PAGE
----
Why is the water in the ocean salty?

Chemicals in Our World Read more from
Chapter The World Around Us

One source of salts in the ocean comes from minerals on land dissolving in rainwater and streams, which eventually make their way into the ocean. Since salts do not tend to evaporate along with the water in the ocean, their concentration can build up over time. Another source of salts in the ocean are hydrothermal vents; seawater can flow into these vents, where it becomes warm and dissolves minerals before flowing back out. Underwater volcano eruptions also contribute to the presence of minerals in seawater.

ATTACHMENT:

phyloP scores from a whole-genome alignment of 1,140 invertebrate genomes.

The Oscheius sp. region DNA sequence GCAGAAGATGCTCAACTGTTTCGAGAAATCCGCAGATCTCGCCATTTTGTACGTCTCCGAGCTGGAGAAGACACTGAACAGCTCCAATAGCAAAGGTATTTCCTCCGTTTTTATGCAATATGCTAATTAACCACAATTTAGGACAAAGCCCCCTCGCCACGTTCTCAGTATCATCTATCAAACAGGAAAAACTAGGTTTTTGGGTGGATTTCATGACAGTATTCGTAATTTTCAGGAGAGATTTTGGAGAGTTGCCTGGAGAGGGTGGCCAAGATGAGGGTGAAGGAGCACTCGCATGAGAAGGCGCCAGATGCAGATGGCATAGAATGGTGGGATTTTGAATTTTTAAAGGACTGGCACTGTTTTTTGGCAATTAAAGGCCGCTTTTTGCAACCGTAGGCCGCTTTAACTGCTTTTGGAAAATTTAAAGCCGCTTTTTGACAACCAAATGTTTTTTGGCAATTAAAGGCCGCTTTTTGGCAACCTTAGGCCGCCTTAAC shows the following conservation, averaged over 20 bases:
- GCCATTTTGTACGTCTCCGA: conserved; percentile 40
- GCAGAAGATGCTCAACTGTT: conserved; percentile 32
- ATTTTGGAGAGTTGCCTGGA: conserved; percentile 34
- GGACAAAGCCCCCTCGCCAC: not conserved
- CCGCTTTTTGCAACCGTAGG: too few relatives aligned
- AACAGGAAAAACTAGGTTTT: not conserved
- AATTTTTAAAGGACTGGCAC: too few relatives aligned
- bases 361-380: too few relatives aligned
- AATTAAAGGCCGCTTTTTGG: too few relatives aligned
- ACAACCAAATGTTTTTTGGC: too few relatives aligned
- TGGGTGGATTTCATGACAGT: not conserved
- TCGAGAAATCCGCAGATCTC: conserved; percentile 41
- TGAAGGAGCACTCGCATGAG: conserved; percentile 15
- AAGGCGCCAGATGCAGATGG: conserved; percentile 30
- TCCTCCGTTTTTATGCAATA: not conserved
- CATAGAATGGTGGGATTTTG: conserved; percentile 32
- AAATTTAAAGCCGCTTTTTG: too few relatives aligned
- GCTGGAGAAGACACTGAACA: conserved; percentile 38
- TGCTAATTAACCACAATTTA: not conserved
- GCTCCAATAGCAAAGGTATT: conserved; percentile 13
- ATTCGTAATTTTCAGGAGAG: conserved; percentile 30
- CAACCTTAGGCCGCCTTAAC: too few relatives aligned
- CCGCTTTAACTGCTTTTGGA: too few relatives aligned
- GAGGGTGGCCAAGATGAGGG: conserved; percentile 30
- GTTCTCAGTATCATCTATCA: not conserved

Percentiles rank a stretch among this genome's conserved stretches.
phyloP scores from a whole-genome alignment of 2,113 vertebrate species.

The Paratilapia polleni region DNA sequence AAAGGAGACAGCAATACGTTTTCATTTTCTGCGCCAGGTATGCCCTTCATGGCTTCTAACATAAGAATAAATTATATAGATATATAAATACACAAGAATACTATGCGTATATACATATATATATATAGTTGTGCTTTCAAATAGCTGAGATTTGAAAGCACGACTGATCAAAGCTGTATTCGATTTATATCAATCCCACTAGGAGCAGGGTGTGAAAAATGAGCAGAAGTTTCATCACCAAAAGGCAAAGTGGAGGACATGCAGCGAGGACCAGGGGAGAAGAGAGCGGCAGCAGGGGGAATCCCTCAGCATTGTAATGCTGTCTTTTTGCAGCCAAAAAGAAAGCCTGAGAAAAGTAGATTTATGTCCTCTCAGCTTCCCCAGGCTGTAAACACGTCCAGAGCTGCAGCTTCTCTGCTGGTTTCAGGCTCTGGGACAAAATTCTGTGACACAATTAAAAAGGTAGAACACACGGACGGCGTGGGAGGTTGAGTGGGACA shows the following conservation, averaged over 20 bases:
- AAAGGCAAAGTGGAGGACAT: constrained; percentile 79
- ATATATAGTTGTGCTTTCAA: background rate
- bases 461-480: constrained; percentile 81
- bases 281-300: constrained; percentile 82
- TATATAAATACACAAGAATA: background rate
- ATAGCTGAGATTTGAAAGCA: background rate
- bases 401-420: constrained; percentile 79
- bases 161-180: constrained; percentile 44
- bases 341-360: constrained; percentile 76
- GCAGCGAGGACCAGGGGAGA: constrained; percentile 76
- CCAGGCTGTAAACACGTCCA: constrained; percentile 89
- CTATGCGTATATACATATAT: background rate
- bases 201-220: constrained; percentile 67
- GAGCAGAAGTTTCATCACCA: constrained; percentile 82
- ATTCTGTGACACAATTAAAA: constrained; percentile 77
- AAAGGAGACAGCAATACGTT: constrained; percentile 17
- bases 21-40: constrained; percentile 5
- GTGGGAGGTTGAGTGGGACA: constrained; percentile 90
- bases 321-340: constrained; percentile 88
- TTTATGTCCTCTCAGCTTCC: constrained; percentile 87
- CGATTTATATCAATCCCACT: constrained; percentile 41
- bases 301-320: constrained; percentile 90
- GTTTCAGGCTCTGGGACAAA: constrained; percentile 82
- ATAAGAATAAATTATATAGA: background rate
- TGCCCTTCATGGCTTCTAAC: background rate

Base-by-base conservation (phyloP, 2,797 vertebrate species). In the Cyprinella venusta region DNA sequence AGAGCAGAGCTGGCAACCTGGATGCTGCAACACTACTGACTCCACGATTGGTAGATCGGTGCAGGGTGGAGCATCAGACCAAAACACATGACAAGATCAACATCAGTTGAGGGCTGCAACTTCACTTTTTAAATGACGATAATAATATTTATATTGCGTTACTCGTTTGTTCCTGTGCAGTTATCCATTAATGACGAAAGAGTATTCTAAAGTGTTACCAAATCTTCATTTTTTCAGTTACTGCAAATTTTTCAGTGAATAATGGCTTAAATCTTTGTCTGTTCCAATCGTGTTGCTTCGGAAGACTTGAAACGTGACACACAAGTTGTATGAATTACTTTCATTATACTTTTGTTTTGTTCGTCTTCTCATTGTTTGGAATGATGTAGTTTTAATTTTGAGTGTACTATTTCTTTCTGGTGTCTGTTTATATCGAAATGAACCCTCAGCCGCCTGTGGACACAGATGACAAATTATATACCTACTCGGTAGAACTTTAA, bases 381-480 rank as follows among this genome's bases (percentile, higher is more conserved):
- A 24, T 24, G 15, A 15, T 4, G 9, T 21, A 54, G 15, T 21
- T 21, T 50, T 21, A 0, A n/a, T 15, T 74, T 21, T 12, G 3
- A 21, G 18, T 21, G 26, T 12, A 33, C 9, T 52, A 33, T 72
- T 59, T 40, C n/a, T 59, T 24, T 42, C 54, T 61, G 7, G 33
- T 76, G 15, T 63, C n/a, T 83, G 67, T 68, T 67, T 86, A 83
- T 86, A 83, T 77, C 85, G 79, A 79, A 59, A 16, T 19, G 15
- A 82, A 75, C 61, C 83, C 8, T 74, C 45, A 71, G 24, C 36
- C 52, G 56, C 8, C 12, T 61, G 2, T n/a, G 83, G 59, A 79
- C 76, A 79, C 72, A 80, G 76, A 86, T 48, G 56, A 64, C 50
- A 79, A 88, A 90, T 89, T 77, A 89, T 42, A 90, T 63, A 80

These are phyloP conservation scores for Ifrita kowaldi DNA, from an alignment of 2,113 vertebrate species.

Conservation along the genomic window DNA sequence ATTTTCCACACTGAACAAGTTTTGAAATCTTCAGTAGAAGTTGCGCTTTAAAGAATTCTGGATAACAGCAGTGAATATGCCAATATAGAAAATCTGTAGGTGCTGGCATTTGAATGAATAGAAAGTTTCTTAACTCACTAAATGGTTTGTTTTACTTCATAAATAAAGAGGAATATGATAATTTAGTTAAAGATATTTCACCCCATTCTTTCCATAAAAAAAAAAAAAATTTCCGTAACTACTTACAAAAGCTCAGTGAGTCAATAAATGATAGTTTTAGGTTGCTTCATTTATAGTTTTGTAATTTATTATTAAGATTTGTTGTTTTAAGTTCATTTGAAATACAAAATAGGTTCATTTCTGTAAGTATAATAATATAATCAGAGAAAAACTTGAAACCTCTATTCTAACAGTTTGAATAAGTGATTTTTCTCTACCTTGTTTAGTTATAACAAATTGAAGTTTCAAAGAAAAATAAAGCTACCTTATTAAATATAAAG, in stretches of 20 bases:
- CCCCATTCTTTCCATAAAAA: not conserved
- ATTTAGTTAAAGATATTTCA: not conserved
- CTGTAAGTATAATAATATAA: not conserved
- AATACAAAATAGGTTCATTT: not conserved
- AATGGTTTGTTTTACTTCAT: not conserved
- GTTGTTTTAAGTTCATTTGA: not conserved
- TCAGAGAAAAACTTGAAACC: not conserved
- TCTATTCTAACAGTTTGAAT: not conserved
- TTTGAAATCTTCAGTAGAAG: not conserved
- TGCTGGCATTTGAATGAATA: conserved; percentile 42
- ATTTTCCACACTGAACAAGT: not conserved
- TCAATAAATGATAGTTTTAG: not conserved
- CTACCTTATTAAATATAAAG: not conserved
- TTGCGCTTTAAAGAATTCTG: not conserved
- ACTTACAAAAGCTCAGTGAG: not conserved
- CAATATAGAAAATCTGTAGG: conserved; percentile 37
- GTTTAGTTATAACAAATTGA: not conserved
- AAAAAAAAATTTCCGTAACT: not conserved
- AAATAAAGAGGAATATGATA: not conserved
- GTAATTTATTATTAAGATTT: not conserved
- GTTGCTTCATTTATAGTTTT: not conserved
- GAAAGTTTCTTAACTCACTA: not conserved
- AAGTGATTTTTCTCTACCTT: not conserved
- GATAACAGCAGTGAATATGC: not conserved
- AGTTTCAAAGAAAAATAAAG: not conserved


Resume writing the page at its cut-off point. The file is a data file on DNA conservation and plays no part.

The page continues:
The majority of the salt ions in the ocean are sodium and chloride—these make up about 90% of dissolved ions in seawater. The remainder of the ions present are mainly magnesium, sulfate, and calcium. The concentration of salts in seawater is fairly high, and, on average, seawater is about 3.5% salt by weight.


This is a web preview of the "The Handy Chemistry Answer Book" app. Many features only work on your mobile device. If you like what you see, we hope you will consider buying. Get the App